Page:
Rewriting the future

Protecting children and adolescents in the justice system

It is not just about the numbers: it is all about the impact

While numbers play a major role in monitoring the extent of work efforts, they can only provide a limited picture of the real impact and long-term change affecting the lives of many individuals.

Through its services, JCLA empowers children who are abused to seek help, it informs them of their rights and duties, and it provides parents, caregivers, teachers and other relevant figures with the tools to protect children and act in their best interest.

“I used to hide to eat my lunch for fear that the other kids would beat me and steal it from me. Now nobody beats me anymore, I am strong like the others”.

Like Rami, the over 10,000 children reached through anti-bullying awareness activities between 2018-2020, signed a pledge committing to never bully another and report bullies to their teachers at school. In addition to creating a conducive environment at school, this is a major step towards preventing delinquent behavior. In fact, JCLA noticed that several of its younger beneficiaries facing criminal charges were bullies or bullied in the past. By informing parents and school personnel to spot bullying and take appropriate measures, JCLA contributes to the prevention of criminal actions. JCLA also trains teachers and public schools’ personnel on referral and reporting mechanisms should they suspect cases of child abuse or harassment.

In terms of legal services, the impact of JCLA is best shown by returning to the protagonists of this chapter, to glimpse into how their stories were rewritten.

Sami, after spending 9 years in an orphanage, was reunited with his father, who could finally take him home and watch him fall asleep. In Jordan, children born out of wedlock are placed under the custody of the Ministry of Social Development, as parents are deemed unfit to care for them. While this could at times be the case, the best interest of the child is sometimes lost between complex regulations and legal procedures. At JCLA, we acknowledge the gaps of our imperfect system, and take action to rectify it.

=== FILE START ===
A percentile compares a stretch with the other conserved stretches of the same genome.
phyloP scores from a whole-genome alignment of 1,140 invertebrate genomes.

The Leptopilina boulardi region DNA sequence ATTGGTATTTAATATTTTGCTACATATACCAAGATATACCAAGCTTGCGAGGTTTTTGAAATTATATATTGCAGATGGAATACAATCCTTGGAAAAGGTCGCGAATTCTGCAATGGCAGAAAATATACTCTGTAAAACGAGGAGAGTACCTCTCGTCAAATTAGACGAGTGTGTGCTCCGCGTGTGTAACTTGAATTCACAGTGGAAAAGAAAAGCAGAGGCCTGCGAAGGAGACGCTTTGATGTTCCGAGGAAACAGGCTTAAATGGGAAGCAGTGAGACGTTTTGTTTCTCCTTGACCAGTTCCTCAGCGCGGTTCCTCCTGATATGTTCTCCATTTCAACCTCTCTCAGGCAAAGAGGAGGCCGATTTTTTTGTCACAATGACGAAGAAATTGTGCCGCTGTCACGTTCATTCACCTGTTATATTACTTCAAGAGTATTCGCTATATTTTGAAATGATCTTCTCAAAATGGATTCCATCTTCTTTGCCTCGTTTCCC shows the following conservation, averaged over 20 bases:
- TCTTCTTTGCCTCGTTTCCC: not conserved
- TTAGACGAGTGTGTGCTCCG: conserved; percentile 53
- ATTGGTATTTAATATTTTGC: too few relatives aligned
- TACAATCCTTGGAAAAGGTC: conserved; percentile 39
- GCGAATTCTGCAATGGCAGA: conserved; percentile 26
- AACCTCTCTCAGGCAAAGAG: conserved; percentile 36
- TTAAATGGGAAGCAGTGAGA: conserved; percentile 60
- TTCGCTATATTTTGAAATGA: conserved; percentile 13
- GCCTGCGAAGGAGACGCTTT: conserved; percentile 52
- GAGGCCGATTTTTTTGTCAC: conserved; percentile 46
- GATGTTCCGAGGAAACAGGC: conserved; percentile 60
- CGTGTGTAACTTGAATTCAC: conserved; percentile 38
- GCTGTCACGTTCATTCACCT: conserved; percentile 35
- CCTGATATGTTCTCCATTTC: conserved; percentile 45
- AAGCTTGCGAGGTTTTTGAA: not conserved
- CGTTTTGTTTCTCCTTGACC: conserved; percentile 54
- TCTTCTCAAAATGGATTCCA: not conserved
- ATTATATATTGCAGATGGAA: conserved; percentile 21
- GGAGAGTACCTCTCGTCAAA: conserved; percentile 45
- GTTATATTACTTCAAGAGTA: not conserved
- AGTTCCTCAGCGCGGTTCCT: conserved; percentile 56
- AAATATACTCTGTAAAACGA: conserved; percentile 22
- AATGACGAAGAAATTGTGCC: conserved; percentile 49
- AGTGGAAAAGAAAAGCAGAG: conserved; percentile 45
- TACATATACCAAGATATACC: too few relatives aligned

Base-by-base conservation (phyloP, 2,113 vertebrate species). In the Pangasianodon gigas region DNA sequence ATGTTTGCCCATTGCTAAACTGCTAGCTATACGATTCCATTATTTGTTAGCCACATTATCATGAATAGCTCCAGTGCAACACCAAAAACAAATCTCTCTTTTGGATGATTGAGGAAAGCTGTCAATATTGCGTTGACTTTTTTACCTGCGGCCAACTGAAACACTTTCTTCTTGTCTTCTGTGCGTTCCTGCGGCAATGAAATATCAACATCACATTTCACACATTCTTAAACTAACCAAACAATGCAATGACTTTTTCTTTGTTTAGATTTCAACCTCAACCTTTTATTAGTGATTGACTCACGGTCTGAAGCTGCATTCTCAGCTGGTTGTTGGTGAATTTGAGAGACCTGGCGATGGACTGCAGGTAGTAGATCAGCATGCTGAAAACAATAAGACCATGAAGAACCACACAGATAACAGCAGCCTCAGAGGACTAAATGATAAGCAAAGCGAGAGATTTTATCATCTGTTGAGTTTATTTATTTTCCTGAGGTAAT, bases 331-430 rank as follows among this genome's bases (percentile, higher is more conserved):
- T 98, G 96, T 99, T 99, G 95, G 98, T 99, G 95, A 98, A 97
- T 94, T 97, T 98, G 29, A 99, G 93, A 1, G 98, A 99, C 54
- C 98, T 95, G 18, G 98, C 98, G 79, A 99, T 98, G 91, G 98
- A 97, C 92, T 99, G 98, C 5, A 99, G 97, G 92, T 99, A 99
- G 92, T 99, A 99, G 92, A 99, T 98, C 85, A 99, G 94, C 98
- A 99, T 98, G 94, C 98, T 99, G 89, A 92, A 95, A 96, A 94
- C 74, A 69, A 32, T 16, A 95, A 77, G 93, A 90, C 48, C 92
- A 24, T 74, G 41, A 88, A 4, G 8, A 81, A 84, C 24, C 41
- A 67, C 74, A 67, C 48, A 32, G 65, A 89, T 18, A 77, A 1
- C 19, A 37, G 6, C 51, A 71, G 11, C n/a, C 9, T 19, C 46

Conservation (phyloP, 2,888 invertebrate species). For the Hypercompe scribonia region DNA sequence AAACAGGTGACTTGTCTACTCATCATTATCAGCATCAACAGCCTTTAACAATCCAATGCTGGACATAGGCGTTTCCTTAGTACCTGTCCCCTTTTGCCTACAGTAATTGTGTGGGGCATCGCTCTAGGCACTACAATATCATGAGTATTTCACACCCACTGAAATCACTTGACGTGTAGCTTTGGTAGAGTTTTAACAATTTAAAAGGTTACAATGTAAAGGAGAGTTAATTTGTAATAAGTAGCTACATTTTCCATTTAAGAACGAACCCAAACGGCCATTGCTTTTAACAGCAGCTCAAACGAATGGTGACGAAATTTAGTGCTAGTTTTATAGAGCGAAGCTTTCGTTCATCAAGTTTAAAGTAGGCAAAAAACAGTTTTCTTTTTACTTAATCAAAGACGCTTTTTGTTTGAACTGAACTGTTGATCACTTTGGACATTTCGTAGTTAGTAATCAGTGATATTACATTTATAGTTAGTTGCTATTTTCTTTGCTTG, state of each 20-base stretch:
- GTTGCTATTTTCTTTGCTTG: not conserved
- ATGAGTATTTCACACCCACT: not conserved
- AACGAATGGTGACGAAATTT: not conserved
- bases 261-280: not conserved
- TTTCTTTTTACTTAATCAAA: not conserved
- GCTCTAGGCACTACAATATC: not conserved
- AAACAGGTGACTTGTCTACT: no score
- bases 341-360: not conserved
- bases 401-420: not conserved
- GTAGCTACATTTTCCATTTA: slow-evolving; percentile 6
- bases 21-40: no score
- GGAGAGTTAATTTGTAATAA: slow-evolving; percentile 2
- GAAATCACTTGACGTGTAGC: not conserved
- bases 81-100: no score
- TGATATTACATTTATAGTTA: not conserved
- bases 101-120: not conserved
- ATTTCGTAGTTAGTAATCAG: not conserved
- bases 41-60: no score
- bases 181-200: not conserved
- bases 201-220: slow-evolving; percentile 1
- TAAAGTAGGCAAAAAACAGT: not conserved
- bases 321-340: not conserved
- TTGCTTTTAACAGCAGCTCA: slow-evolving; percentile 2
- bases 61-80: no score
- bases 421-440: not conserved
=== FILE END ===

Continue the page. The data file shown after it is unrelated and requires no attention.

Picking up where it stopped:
To Mahmoud and Omar, the 14-year-old twins, our assistance meant a not-guilty verdict, saving them from years in a juvenile detention center. In the absence of a comprehensive and clearly defined system for alternative sanctions, children doing time in juvenile centers often find it challenging to reintegrate into society. This fuels the cycle of recidivism, which is likely to continue through their adult life.

In the case of Lina, JCLA not only helped her get divorced from her abusive husband but earned her a significant financial compensation which allowed her to open her own business. Economic vulnerability often drives families to marry off their daughters at a young age. By helping Lina generate her own source of income, we ensured that her financial sustainability is dependent on nobody but herself.

After 17 years of invisibility and fear of being stopped and arrested by the police, Khaled was referred to JCLA. His mother, when signing her marriage contract, did not use her official name, and his father left soon after she became pregnant. With no means to either prove or rectify the marriage certificate or the paternity of the baby, Khaled’s mother never registered him as a Jordanian citizen. JCLA proved its paternity and finally Khaled obtained a birth certificate. He is now taking professional classes while working under contract. Documentation issues affect Jordanians and non-Jordanians alike, with the same result: children are stripped of their rights, because they are invisible in the system. Through our intervention, we ensure that all children, no matter their economic vulnerability, enjoy equal rights and protection under the law.

In Ahmad’s case, JCLA intervened when the judge had already sentenced him to five years in jail. We appealed the decision arguing that Ahmad’s statements were not admissible in court, as he was questioned without the presence of an adult. The judge annulled the sentence and Ahmad went back to complete his education. The prosecution of national security crimes, such as terrorism and drugs trafficking, often does not differentiate between juveniles and adults. Through its intervention, not only did JCLA free a child, but also created a precedent for strategic litigation.

These stories are not dissimilar from the other thousands of children reached by JCLA. The protection and legal empowerment of children and adolescents is essential to build a society where citizens are accountable. Through its services, JCLA offers alternative future scenarios for vulnerable children, in the effort to achieve an accountable and just society.